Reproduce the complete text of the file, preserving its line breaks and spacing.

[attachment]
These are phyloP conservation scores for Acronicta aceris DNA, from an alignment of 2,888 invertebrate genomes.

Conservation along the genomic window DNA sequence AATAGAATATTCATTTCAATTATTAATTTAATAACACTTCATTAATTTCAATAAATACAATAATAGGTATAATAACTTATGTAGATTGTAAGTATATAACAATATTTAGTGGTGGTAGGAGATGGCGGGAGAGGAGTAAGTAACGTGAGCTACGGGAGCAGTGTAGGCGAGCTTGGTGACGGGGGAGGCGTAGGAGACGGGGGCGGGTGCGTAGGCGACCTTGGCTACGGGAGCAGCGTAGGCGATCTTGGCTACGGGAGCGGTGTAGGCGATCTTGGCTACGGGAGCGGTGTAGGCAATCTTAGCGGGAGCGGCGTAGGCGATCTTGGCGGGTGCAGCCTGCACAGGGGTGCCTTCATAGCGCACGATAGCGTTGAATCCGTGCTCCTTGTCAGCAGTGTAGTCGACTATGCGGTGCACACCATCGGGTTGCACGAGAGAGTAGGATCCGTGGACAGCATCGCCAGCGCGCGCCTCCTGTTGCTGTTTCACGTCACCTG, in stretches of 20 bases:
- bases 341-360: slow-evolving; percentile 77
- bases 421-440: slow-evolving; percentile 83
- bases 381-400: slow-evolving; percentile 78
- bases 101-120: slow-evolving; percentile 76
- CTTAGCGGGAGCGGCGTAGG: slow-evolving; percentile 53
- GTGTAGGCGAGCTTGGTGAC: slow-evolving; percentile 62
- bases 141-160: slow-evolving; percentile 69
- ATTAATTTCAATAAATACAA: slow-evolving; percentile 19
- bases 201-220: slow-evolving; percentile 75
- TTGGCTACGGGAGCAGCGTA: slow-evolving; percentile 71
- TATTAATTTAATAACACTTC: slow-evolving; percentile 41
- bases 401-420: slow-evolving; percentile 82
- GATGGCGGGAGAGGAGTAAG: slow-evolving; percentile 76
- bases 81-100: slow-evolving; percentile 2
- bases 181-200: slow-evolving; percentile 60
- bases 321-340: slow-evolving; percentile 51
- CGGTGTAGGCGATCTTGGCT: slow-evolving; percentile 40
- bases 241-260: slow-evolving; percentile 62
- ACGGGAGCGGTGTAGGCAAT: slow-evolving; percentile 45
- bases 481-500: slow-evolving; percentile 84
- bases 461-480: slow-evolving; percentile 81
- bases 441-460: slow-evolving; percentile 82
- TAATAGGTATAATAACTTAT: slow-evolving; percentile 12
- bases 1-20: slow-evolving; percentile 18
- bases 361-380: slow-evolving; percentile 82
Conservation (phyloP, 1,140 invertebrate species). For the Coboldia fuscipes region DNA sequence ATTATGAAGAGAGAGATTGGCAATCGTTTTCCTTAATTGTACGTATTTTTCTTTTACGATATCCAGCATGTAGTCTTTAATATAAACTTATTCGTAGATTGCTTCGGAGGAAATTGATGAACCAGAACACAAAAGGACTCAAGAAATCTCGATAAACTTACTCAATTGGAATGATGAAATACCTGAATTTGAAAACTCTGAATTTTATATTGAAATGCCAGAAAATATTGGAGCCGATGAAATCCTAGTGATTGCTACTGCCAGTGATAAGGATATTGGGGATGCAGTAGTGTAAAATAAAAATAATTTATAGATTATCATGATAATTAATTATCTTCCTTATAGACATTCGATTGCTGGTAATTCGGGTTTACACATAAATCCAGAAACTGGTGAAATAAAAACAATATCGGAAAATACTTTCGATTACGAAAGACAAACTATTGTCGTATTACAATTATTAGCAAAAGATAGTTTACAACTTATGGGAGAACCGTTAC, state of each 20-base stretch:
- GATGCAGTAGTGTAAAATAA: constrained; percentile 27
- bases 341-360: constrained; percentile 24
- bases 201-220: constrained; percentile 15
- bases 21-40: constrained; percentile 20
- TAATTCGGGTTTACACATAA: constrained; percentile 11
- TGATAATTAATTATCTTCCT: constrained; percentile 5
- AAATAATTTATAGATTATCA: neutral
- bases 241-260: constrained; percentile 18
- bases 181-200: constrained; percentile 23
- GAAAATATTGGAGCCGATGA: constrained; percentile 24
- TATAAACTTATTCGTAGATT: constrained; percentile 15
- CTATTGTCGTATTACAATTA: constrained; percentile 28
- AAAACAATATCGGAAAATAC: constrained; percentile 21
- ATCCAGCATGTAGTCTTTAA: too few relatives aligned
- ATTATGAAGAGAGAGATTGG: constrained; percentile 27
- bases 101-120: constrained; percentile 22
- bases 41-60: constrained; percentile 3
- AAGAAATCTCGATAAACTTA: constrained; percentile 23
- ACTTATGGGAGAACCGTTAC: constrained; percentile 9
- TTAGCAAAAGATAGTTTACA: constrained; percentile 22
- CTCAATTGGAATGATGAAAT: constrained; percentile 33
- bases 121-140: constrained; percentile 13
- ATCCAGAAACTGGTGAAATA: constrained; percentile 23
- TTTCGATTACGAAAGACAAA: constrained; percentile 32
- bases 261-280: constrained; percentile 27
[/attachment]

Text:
These are phyloP conservation scores for Acronicta aceris DNA, from an alignment of 2,888 invertebrate genomes.

Conservation along the genomic window DNA sequence AATAGAATATTCATTTCAATTATTAATTTAATAACACTTCATTAATTTCAATAAATACAATAATAGGTATAATAACTTATGTAGATTGTAAGTATATAACAATATTTAGTGGTGGTAGGAGATGGCGGGAGAGGAGTAAGTAACGTGAGCTACGGGAGCAGTGTAGGCGAGCTTGGTGACGGGGGAGGCGTAGGAGACGGGGGCGGGTGCGTAGGCGACCTTGGCTACGGGAGCAGCGTAGGCGATCTTGGCTACGGGAGCGGTGTAGGCGATCTTGGCTACGGGAGCGGTGTAGGCAATCTTAGCGGGAGCGGCGTAGGCGATCTTGGCGGGTGCAGCCTGCACAGGGGTGCCTTCATAGCGCACGATAGCGTTGAATCCGTGCTCCTTGTCAGCAGTGTAGTCGACTATGCGGTGCACACCATCGGGTTGCACGAGAGAGTAGGATCCGTGGACAGCATCGCCAGCGCGCGCCTCCTGTTGCTGTTTCACGTCACCTG, in stretches of 20 bases:
- bases 341-360: slow-evolving; percentile 77
- bases 421-440: slow-evolving; percentile 83
- bases 381-400: slow-evolving; percentile 78
- bases 101-120: slow-evolving; percentile 76
- CTTAGCGGGAGCGGCGTAGG: slow-evolving; percentile 53
- GTGTAGGCGAGCTTGGTGAC: slow-evolving; percentile 62
- bases 141-160: slow-evolving; percentile 69
- ATTAATTTCAATAAATACAA: slow-evolving; percentile 19
- bases 201-220: slow-evolving; percentile 75
- TTGGCTACGGGAGCAGCGTA: slow-evolving; percentile 71
- TATTAATTTAATAACACTTC: slow-evolving; percentile 41
- bases 401-420: slow-evolving; percentile 82
- GATGGCGGGAGAGGAGTAAG: slow-evolving; percentile 76
- bases 81-100: slow-evolving; percentile 2
- bases 181-200: slow-evolving; percentile 60
- bases 321-340: slow-evolving; percentile 51
- CGGTGTAGGCGATCTTGGCT: slow-evolving; percentile 40
- bases 241-260: slow-evolving; percentile 62
- ACGGGAGCGGTGTAGGCAAT: slow-evolving; percentile 45
- bases 481-500: slow-evolving; percentile 84
- bases 461-480: slow-evolving; percentile 81
- bases 441-460: slow-evolving; percentile 82
- TAATAGGTATAATAACTTAT: slow-evolving; percentile 12
- bases 1-20: slow-evolving; percentile 18
- bases 361-380: slow-evolving; percentile 82
Conservation (phyloP, 1,140 invertebrate species). For the Coboldia fuscipes region DNA sequence ATTATGAAGAGAGAGATTGGCAATCGTTTTCCTTAATTGTACGTATTTTTCTTTTACGATATCCAGCATGTAGTCTTTAATATAAACTTATTCGTAGATTGCTTCGGAGGAAATTGATGAACCAGAACACAAAAGGACTCAAGAAATCTCGATAAACTTACTCAATTGGAATGATGAAATACCTGAATTTGAAAACTCTGAATTTTATATTGAAATGCCAGAAAATATTGGAGCCGATGAAATCCTAGTGATTGCTACTGCCAGTGATAAGGATATTGGGGATGCAGTAGTGTAAAATAAAAATAATTTATAGATTATCATGATAATTAATTATCTTCCTTATAGACATTCGATTGCTGGTAATTCGGGTTTACACATAAATCCAGAAACTGGTGAAATAAAAACAATATCGGAAAATACTTTCGATTACGAAAGACAAACTATTGTCGTATTACAATTATTAGCAAAAGATAGTTTACAACTTATGGGAGAACCGTTAC, state of each 20-base stretch:
- GATGCAGTAGTGTAAAATAA: constrained; percentile 27
- bases 341-360: constrained; percentile 24
- bases 201-220: constrained; percentile 15
- bases 21-40: constrained; percentile 20
- TAATTCGGGTTTACACATAA: constrained; percentile 11
- TGATAATTAATTATCTTCCT: constrained; percentile 5
- AAATAATTTATAGATTATCA: neutral
- bases 241-260: constrained; percentile 18
- bases 181-200: constrained; percentile 23
- GAAAATATTGGAGCCGATGA: constrained; percentile 24
- TATAAACTTATTCGTAGATT: constrained; percentile 15
- CTATTGTCGTATTACAATTA: constrained; percentile 28
- AAAACAATATCGGAAAATAC: constrained; percentile 21
- ATCCAGCATGTAGTCTTTAA: too few relatives aligned
- ATTATGAAGAGAGAGATTGG: constrained; percentile 27
- bases 101-120: constrained; percentile 22
- bases 41-60: constrained; percentile 3
- AAGAAATCTCGATAAACTTA: constrained; percentile 23
- ACTTATGGGAGAACCGTTAC: constrained; percentile 9
- TTAGCAAAAGATAGTTTACA: constrained; percentile 22
- CTCAATTGGAATGATGAAAT: constrained; percentile 33
- bases 121-140: constrained; percentile 13
- ATCCAGAAACTGGTGAAATA: constrained; percentile 23
- TTTCGATTACGAAAGACAAA: constrained; percentile 32
- bases 261-280: constrained; percentile 27